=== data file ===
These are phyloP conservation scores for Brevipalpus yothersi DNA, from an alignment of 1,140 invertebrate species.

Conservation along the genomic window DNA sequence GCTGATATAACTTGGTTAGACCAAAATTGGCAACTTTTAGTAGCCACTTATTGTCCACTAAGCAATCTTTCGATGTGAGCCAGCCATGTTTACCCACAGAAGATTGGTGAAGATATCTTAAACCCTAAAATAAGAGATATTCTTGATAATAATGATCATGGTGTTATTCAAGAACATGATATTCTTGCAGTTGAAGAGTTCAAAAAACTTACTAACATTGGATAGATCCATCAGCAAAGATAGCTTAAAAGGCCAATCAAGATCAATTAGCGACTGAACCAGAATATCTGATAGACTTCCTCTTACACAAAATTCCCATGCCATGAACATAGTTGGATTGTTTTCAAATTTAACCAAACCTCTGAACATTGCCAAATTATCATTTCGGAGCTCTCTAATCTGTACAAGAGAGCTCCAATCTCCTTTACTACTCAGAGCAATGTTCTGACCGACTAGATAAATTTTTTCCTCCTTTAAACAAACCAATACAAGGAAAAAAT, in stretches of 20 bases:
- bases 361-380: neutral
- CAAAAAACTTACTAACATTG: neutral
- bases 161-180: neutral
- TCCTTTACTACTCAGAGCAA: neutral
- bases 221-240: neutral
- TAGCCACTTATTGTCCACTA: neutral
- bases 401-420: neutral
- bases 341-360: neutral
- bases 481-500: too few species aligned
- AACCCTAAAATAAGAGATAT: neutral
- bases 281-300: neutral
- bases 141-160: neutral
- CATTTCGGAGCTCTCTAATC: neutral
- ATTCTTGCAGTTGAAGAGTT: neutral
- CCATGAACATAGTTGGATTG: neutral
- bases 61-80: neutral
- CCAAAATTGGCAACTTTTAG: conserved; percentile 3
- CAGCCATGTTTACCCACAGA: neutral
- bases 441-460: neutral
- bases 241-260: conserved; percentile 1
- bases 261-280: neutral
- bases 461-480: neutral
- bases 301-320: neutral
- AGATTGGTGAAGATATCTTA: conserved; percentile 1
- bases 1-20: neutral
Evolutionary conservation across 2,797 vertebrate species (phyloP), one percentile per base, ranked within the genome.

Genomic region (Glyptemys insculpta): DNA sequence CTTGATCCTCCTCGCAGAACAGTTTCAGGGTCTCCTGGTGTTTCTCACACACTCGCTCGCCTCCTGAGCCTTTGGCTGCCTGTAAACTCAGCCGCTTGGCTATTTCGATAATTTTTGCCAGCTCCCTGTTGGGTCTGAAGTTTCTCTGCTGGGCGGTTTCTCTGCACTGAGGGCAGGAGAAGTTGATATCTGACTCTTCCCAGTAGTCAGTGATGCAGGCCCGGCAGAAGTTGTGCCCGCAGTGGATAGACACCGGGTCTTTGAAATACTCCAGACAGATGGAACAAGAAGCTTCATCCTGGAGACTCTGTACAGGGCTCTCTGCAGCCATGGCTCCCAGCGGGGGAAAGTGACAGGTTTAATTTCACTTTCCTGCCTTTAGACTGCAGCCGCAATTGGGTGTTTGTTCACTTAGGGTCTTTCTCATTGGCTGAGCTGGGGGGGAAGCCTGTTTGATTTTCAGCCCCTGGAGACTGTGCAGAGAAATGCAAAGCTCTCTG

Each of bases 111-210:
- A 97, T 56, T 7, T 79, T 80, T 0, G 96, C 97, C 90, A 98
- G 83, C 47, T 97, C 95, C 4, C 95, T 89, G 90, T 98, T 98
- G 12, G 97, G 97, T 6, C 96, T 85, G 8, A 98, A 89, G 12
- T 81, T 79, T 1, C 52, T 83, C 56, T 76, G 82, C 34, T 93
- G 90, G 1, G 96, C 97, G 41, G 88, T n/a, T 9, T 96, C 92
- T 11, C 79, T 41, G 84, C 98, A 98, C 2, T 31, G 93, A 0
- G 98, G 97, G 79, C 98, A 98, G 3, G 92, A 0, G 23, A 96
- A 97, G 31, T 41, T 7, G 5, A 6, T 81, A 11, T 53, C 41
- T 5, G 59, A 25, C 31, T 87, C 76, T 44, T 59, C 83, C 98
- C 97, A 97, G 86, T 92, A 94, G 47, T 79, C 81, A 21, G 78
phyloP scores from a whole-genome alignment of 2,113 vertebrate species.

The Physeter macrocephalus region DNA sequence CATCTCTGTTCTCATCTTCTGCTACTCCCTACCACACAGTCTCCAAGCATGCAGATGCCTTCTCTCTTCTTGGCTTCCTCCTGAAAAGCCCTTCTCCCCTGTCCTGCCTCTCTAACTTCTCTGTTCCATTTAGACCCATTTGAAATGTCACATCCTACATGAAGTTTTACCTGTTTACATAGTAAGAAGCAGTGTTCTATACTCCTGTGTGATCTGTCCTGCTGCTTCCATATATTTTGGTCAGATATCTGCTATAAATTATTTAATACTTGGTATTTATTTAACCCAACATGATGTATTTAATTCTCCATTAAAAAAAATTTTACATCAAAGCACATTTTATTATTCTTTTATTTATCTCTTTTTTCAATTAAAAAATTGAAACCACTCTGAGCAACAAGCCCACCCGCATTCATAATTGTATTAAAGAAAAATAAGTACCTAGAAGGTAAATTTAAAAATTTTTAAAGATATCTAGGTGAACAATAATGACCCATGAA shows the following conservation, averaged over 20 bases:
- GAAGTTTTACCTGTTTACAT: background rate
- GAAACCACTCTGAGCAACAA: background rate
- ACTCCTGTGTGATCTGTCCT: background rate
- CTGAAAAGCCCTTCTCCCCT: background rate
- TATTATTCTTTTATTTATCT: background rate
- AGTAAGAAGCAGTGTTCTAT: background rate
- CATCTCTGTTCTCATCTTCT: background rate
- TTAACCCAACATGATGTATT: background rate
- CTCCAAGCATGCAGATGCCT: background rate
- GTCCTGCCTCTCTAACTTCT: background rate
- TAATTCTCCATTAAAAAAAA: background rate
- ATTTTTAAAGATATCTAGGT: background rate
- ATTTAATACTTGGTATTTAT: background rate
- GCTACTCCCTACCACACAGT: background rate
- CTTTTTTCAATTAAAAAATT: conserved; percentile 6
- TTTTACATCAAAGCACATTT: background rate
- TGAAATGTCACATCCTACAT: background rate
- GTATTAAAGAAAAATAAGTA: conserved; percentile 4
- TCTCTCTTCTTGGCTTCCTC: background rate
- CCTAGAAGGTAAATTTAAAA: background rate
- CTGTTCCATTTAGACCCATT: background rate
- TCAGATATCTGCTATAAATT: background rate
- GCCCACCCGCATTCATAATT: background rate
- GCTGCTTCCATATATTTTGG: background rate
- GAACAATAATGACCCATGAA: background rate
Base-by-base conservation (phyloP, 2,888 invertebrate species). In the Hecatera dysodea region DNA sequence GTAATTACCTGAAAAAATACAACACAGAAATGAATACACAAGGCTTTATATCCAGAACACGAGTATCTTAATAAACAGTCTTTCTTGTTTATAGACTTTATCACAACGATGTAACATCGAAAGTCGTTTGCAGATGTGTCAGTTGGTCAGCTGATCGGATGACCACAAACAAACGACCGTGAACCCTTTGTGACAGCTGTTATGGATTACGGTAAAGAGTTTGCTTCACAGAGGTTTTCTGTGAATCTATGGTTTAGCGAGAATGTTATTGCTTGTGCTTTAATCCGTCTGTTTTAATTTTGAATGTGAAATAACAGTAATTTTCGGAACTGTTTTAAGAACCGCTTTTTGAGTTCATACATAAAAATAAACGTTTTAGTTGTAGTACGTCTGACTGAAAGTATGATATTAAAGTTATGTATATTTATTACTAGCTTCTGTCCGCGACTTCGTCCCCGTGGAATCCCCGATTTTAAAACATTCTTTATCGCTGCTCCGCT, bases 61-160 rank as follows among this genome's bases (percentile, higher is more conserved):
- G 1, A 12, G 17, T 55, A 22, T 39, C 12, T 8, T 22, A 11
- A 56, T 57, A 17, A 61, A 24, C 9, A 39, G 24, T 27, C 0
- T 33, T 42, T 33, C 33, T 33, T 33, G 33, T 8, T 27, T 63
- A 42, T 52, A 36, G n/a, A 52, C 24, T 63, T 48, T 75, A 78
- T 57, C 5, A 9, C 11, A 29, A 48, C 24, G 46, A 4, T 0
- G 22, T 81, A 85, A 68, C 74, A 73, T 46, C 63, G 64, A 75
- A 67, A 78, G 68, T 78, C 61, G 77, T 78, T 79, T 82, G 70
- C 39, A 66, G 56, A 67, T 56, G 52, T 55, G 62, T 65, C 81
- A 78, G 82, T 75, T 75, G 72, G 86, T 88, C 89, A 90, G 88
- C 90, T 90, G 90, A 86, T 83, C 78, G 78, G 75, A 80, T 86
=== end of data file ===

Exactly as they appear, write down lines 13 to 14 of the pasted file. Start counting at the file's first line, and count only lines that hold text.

- bases 281-300: neutral
- bases 141-160: neutral